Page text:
According to Mayo Clinic, risk factors include family history, age, gender, underlying conditions like high blood pressure, cardiovascular disease, diabetes and sickle cell anemia, excess weight, physical inactivity, poor nutrition and cigarette smoking.

“High blood pressure is probably the No. 1 risk factor for stroke or TIA. Smoking is No. 2,” Darkhabani says.

In general, eating a balanced diet, maintaining a healthy weight, exercising and avoiding cigarettes and alcohol can help prevent strokes.

Lea is a woman who takes care of herself. “I don’t smoke, I’m a social drinker, but I work out and I eat right,” she says.

The fine print

Lea met with her neurologist a week after the incident to go over more test results. Everything came back clear.

She thinks her stroke was caused by the birth control pill she was on at the time, Loestrin24 Fe.

“I’d been praying that it was my birth control pill because that’s something I can change,” she says.

Though she’ll never know for sure, her doctor acknowledged that her birth control pill was the likely culprit.

“He said it without saying it,” Lea says.

The fine print of Loestrin24 Fe, like most oral contraceptives, lists blood clots, stroke and heart attacks as associated risks.

“You think it’s never going to happen to you,” Lea says.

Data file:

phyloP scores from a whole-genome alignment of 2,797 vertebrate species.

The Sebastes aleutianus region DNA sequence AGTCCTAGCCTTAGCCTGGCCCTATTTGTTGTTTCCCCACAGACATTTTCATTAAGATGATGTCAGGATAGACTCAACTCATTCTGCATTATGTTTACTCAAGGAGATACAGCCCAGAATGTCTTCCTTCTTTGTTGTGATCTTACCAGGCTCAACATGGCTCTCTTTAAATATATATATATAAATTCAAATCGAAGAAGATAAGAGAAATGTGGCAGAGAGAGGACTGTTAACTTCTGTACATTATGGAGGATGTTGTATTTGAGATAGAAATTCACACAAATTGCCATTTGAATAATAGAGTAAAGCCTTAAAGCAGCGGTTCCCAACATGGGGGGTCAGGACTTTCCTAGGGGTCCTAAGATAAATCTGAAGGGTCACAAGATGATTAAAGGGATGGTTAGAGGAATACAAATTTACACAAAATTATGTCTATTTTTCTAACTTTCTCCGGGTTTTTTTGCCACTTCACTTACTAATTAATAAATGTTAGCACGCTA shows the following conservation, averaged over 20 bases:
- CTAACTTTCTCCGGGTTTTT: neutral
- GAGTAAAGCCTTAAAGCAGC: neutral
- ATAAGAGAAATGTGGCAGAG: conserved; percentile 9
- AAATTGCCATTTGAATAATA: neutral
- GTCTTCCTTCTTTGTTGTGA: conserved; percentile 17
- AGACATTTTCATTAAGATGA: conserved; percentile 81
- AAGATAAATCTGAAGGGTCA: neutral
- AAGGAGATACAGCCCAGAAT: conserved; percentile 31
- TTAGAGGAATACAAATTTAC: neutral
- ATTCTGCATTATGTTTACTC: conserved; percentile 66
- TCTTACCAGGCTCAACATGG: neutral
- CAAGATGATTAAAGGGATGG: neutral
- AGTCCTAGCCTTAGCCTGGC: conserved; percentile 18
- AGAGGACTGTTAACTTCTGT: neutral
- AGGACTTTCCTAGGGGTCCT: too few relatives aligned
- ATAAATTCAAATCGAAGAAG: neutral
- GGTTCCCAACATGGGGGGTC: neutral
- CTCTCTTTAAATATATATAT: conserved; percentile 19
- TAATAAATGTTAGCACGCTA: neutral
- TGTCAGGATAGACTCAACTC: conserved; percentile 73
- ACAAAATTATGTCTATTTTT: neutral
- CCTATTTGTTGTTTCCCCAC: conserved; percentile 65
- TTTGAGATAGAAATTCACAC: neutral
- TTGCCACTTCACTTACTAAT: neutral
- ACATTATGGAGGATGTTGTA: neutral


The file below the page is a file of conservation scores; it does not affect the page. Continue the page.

Darkhabani says a stroke brought on by a birth control pill is much less common, especially without other risk factors in place.

The same day Lea suffered her mini stroke, a Danish study on birth control pills and stroke risk was released in the New England Journal of Medicine.

The findings conclude that hormonal contraception increases the risk of heart attack and stroke, but the overall risk for individual women is very low.

The drug company behind Loestrin24 Fe says “women with migraine headaches also may be at increased risk of stroke when taking the pill.”

However, Darkhabani says the relationship between migraine and stroke is controversial because migraines are so common.

“There are reported cases of severe migraines that lasted several days that eventually resulted in a stroke,” but studies are inconclusive, he says.

Prior to starting Loestrin24 Fe in November, Lea had a history of PMS-related migraines. “That’s why I went on the pill in the first place,” she says.

According to Heart Healthy Women, the risk of stroke is 1 in 10,000 in women under 35 on low-dose pills who don’t smoke or have high blood pressure.

“You don’t question what you put in your body. You listen to what the doctor says. The doctor didn’t know I was going to be 1 in 10,000,” she says.

‘None of it matters’

Three months ago, Lea’s mother, Barb “Big Momma” Wohlwend, was diagnosed with Stage 3c ovarian cancer.

In the time since, Lea has felt both devastated and blessed. The cancer diagnosis taught her to focus on what’s really important.

“I honestly have no time to care about anything else in the world because none of it matters,” she says.

Wohlwend, of Henning, Minn., started her third round of chemotherapy on Friday, a week after Lea was released from the hospital.

The perspective Lea has gained from her mom’s experience thus far helped her get through her own.

“I think once you figure out that life goes on, you become numb to these experiences because there’s nothing you can do to change them,” she says.


Readers can reach Forum reporter Meredith Holt at (701) 241-5590